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Oh yeah, here’s the hard part. Ask anyone who has ever built a game and I am sure they’ll agree that this is where it stops being exciting and starts requiring some real determination. The honeymoon is over, the initial glory of your incredible idea has worn off and you’re left looking at your ‘to do’ list which seems to have no end. Stuck for motivation? Aren’t we all…

There’s no sure method of getting through the doldrums. Generally you just have to knuckle down and force yourself to get a bit of work done and take each step at a time. There are a few things that you can try, however, and they might just help, even if they don’t magically restore your motivation straight away.

Take a break: My mother always told me this as a kid when I was having trouble doing a school assignment, and we all know mothers know best. If you’re really having trouble getting anything done (you know the symptoms: refreshing forums, playing solitaire, drumming fingers on the desk) then you may as well not be at the computer at all. Get off that seat and get something else done! It might be spending 5 minutes vacuuming the carpet, 30 minutes going for a walk, an hour taking a nap or maybe taking a whole week off from working on the game at all. Find whatever works for you and do it – one of the main reasons that I made my short game Awakener was to take a break from working on a bigger project that had left me in the doldrums for a couple of weeks. As soon as I find myself away from the project that has been killing my motivation, I find myself thinking about the game again and getting keen to get back there and keep working on it. Keep in mind though you’ll probably take a little while to warm back up when you get back to working on the game, so don’t expect to come back from your rest and immediately get loads of work done. Do a few small things to get yourself back into the state of mind and then get cracking on the big stuff.

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First full screen from Ben's upcoming game "!"

Play some games: This is something I remember ProgZmax (ed. aka  Shane Stevens) telling me one day, and I’ve never forgotten it. It works. If you’re finding that the thought of working on your game is just not inspiring at all, go back and remember why you fell in love with computer games in the first place, and what made you say “I wanna do this myself!”. Play an old favourite, pick up one of the new titles that looks interesting and has people saying good things about it or see if you can find a copy of that cult classic game you always meant to try. Invest some time in other genres than boring old adventure games (hey, I make them, I’m allowed to call them boring) and check out what other genres are up to. I get way more cool ideas from other genres than from adventure games.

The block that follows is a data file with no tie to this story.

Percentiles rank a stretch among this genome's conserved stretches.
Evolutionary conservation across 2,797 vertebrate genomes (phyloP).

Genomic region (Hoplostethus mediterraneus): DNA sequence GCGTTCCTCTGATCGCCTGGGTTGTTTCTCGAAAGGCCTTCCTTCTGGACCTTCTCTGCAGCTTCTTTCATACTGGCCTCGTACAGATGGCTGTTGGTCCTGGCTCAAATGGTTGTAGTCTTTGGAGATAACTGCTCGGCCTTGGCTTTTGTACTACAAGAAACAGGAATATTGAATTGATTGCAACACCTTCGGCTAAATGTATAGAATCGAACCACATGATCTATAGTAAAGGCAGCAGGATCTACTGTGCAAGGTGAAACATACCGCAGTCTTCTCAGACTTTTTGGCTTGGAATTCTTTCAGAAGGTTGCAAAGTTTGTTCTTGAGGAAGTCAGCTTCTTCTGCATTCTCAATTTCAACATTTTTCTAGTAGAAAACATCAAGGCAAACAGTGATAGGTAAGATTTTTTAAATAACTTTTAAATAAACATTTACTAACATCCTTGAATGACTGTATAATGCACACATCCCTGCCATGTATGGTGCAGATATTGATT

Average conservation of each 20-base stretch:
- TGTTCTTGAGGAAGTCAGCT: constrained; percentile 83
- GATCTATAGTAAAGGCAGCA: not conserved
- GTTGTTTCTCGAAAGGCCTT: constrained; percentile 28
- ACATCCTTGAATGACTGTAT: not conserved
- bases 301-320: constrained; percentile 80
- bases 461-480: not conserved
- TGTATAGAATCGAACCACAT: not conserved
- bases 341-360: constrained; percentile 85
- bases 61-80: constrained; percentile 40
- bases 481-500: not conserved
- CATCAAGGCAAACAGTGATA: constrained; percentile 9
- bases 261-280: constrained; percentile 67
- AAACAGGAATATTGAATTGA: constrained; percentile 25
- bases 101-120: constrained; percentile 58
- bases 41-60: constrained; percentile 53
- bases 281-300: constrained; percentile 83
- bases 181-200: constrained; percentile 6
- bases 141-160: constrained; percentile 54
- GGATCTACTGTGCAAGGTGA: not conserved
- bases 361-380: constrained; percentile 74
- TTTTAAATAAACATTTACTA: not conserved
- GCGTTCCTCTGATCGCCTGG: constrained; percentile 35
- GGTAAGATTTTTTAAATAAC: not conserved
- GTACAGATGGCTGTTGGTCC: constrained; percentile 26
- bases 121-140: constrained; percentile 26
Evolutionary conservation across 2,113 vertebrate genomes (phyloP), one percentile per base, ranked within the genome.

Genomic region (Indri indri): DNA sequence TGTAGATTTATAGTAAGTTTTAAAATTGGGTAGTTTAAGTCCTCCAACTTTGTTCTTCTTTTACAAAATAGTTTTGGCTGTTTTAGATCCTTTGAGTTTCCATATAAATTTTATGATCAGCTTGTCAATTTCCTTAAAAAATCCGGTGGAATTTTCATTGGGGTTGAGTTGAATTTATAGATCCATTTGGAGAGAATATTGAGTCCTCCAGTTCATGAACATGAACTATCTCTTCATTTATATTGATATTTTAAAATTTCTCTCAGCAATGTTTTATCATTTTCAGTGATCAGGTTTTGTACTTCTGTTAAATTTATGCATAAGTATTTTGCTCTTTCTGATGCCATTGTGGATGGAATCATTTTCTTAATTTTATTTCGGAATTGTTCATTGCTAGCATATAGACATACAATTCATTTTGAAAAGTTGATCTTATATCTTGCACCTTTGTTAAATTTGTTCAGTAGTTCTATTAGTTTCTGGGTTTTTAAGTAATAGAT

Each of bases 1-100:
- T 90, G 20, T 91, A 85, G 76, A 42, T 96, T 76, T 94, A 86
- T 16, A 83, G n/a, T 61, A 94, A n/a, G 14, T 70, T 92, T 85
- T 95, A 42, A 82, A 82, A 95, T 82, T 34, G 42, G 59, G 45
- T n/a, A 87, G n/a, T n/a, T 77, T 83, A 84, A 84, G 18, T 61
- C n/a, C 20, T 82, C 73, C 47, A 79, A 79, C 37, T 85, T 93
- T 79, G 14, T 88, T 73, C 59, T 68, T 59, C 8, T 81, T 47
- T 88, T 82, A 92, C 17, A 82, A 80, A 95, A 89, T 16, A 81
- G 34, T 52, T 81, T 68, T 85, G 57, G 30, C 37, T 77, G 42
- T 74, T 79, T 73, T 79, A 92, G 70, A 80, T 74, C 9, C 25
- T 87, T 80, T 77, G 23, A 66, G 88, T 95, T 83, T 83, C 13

Tell your friends: It gets hard to stay encouraged when you’ve played the same scenes over and over and over again to get the just right. It doesn’t feel new or exciting, it feels like you’re trudging through the same boring stuff. When this happens, I often send an alpha build to one of my (very patient) friends and get them to tell me what they think. It’s fresh to them, and they’ll often point out the things they like which reminds you how much you like them, even if you’ve stopped noticing them. There’s no greater motivation boost than someone telling you that they like what you’ve done, or suggesting an exciting new idea to try. Heed was an interesting experiment of mine – I was working 50 hours a week and had been trying to get myself to get back to working on games for months but I couldn’t find the motivation whilst working so full time. I decided to start working on a short game scene by scene, creating one scene at a time and releasing the game bit by bit to readers of my blog as each new section was done, as a webcomic author does with their story. Yes, it meant I ended up with a very linear experience, but it also meant that I found the drive I needed to get a game done through getting feedback after each scene was done. I may have built it with an unusual and unconventional method, but the regular feedback meant that I managed to push myself to finish another game in a time where no other method was working to get me motivated.

By the same token, if you get people to try your unconventional ideas early then you can make sure that they work before you jump in and build your whole game. If you make sure you get it all working in the early builds, and get people checking it for you, you save yourself lots of extensive (and boring) reworking when the game is much bigger and people say “Hang on a minute, this isn’t very fun to use”.


Chapter End


Go to Chapter 4: When do I Stop?

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Shoot, I got abducted!

About The Author:

Ben Chandler (aka Ben304) is a prolific creator of freeware adventure games specializing in Adventure Game Studio. He is best known for: “!” Awakener; HeedMan Boy vs Doctor Sock; Annie Android: Automated Affection; Shifter’s Box: Outside In; Trance-Pacific (in collaboration with paolo); IWWHIIWWHITOMIROTPG: The Game! (in collaboration with monkey_05_06); and Shoot, I Got Abducted!. You can visit Ben Chandler’s own blog full of writings on gaming, game design, and creating graphic art here.